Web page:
"In order to extend that notion, what we have done is ... made new resources available for our customers and our partners directly," Wieck explained. "We have a new development kit specifically to enable customers directly to package ... their own applications and capture them as patterns for deployment on PureSystems, and we have a trial cloud capability that allows you to essentially get in a sandbox on our SmartCloud." Wieck cited open SugarCRM, a software-as-a-service (SaaS) customer relationship management specialist, as an exemplar of this approach.

"They already provide their application services on our IBM SmartCloud, but they ... now also have created a pattern [of expertise] for PureApplication Systems, so that they can deploy [their nominally SaaS technology] in an on-premise[s] mode as well, with the same kind of attributes that they want out of the services because of the[se] Patterns of Expertise."

Rob Thomas, senior vice president of research and development for IBM partner Manhattan Associates, says his firm understands PureSystems as a way to accelerate -- perhaps significantly -- the acquisition and implementation of technology. He used the example of a Manhattan Associates client (identified only as "a national food distributor) that upgraded its existing infrastructure. This was no small task, said Thomas. This particular customer maintained 150 regional data centers and managed an average of 7,000 truckloads per week.

"That type of system requires some pretty complex technology, from an applications perspective, but also from a system perspective. You're looking at Web servers, load balancing, application servers, integration servers, security servers, database servers, and of course all of that has to be highly available," he explained. "[W]ith a system that size, it took about 30 man days just to get the base system configured, ... [and] we believe that using the IBM PureSystems technology, we will be able to accomplish the same thing probably in a matter of hours."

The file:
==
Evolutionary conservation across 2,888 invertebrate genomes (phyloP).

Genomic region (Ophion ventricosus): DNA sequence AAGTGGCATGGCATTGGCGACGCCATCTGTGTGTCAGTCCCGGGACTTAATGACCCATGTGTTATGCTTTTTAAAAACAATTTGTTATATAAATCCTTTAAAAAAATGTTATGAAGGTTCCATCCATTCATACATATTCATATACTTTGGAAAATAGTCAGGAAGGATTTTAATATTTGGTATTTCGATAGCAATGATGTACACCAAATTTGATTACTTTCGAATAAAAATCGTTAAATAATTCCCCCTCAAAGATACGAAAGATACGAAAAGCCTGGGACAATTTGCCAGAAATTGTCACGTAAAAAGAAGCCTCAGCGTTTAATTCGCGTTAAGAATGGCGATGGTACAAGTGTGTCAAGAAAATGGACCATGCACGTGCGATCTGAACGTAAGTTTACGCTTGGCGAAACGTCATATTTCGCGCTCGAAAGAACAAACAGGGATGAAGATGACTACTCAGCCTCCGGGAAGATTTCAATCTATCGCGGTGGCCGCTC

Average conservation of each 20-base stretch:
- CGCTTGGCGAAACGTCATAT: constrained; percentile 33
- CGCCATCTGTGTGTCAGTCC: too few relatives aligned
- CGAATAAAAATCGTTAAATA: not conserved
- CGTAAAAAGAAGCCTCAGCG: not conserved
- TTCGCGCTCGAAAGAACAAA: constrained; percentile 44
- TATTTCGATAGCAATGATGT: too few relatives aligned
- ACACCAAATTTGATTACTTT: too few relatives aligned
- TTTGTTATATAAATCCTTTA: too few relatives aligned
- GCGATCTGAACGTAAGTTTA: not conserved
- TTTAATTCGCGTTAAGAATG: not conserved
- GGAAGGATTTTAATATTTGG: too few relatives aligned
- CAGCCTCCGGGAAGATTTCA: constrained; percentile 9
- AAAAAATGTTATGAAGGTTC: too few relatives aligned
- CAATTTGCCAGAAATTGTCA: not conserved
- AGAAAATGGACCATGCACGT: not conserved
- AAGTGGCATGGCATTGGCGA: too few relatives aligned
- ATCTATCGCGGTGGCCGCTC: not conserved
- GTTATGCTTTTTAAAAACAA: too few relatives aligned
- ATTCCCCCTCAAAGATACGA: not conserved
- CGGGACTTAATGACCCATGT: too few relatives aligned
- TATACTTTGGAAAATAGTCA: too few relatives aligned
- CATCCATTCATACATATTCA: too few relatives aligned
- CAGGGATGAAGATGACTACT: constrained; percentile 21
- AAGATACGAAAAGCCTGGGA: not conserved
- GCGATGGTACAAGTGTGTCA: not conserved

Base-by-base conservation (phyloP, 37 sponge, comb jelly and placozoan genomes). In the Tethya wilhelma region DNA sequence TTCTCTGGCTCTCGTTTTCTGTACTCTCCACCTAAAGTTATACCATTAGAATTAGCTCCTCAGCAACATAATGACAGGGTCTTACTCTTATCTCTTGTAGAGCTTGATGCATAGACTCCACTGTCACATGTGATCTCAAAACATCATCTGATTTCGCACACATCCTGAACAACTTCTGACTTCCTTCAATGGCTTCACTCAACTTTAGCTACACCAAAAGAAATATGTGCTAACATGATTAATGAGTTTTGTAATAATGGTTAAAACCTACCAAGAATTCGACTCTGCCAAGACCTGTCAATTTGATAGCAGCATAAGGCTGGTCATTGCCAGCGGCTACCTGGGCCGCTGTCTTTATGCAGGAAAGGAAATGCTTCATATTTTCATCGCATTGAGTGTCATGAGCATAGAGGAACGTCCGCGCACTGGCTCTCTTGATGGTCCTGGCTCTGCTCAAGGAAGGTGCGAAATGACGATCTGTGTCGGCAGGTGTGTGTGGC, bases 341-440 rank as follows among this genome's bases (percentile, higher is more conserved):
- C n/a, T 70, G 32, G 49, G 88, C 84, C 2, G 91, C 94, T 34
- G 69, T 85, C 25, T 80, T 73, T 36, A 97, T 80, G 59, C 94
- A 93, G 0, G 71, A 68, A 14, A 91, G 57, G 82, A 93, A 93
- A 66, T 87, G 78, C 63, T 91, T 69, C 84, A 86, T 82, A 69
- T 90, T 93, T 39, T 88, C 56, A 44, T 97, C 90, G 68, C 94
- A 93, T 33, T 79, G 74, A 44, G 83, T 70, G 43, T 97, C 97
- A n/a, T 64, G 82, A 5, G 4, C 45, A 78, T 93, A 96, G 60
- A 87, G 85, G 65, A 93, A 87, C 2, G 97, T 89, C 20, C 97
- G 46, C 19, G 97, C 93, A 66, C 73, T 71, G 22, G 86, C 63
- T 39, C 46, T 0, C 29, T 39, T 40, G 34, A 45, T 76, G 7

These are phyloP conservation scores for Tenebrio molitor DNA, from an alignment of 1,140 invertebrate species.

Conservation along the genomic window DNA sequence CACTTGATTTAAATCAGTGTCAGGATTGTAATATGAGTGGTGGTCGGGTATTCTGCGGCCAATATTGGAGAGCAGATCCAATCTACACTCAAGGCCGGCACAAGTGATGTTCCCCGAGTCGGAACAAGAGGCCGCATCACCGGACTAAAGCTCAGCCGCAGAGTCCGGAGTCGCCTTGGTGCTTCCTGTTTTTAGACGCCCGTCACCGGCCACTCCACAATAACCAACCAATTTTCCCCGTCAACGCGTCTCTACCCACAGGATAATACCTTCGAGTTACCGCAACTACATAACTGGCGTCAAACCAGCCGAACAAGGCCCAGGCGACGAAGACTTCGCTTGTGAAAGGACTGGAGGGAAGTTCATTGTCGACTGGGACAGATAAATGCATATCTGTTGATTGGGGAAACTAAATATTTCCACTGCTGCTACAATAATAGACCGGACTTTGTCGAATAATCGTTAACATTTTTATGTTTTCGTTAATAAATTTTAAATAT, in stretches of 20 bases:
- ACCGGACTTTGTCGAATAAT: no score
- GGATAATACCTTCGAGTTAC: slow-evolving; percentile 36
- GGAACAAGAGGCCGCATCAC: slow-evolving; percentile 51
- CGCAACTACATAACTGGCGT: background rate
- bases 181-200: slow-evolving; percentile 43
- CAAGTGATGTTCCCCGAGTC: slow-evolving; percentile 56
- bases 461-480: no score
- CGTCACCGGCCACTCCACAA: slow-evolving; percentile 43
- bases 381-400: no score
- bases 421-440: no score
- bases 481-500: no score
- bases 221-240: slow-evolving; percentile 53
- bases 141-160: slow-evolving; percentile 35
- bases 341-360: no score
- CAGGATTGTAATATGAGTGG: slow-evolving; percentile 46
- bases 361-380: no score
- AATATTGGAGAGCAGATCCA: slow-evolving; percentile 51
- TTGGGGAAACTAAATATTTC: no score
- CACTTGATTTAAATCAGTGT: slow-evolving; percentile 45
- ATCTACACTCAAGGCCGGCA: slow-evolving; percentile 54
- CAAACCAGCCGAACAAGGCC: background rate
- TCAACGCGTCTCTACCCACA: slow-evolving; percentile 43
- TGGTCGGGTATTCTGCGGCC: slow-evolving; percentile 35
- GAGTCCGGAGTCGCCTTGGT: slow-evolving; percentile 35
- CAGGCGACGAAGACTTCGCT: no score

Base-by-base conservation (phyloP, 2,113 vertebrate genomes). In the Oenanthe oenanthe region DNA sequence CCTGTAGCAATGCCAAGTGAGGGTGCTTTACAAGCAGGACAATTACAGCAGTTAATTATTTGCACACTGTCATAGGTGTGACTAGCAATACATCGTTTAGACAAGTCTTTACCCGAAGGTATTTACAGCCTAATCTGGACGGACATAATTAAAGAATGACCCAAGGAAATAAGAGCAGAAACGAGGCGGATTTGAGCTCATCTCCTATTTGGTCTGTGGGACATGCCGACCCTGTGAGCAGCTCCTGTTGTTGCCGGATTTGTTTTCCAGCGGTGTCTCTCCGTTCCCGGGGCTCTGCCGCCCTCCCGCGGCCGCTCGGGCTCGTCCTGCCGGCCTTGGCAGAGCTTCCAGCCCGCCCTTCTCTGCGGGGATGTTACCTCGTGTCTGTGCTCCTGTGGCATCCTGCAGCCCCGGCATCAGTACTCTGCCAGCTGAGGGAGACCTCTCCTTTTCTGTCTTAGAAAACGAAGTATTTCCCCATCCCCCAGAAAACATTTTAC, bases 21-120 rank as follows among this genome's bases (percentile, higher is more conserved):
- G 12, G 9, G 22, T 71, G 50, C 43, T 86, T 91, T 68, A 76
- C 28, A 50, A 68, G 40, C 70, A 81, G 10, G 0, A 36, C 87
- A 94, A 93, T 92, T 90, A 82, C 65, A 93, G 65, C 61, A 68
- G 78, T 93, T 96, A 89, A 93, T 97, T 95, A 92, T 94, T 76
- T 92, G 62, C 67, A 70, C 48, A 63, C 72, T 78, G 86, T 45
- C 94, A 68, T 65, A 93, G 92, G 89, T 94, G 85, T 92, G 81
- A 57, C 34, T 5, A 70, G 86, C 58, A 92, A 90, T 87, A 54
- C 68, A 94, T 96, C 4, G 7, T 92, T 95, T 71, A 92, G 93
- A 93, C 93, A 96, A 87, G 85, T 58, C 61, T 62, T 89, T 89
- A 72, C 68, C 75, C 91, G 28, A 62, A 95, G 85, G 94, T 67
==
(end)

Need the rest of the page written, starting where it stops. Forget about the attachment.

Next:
Thomas was speaking specifically about the problem of deploying capacity -- not of testing and implementing it to support new or existing business processes.

Wieck said PureSystems aims to accelerate time-to-implementation for solutions -- i.e., for IT and service resources that support production business processes. "We're so confident in the value and the economic benefits ... that we want customers to try it out," she said. "Take a box, have a system, and really try to determine how to onboard their own applications. See the benefits, use them in their own environment, and we think that will speak for itself in terms of the value and then [customers can] decide how they can deploy it in their own environment[s]."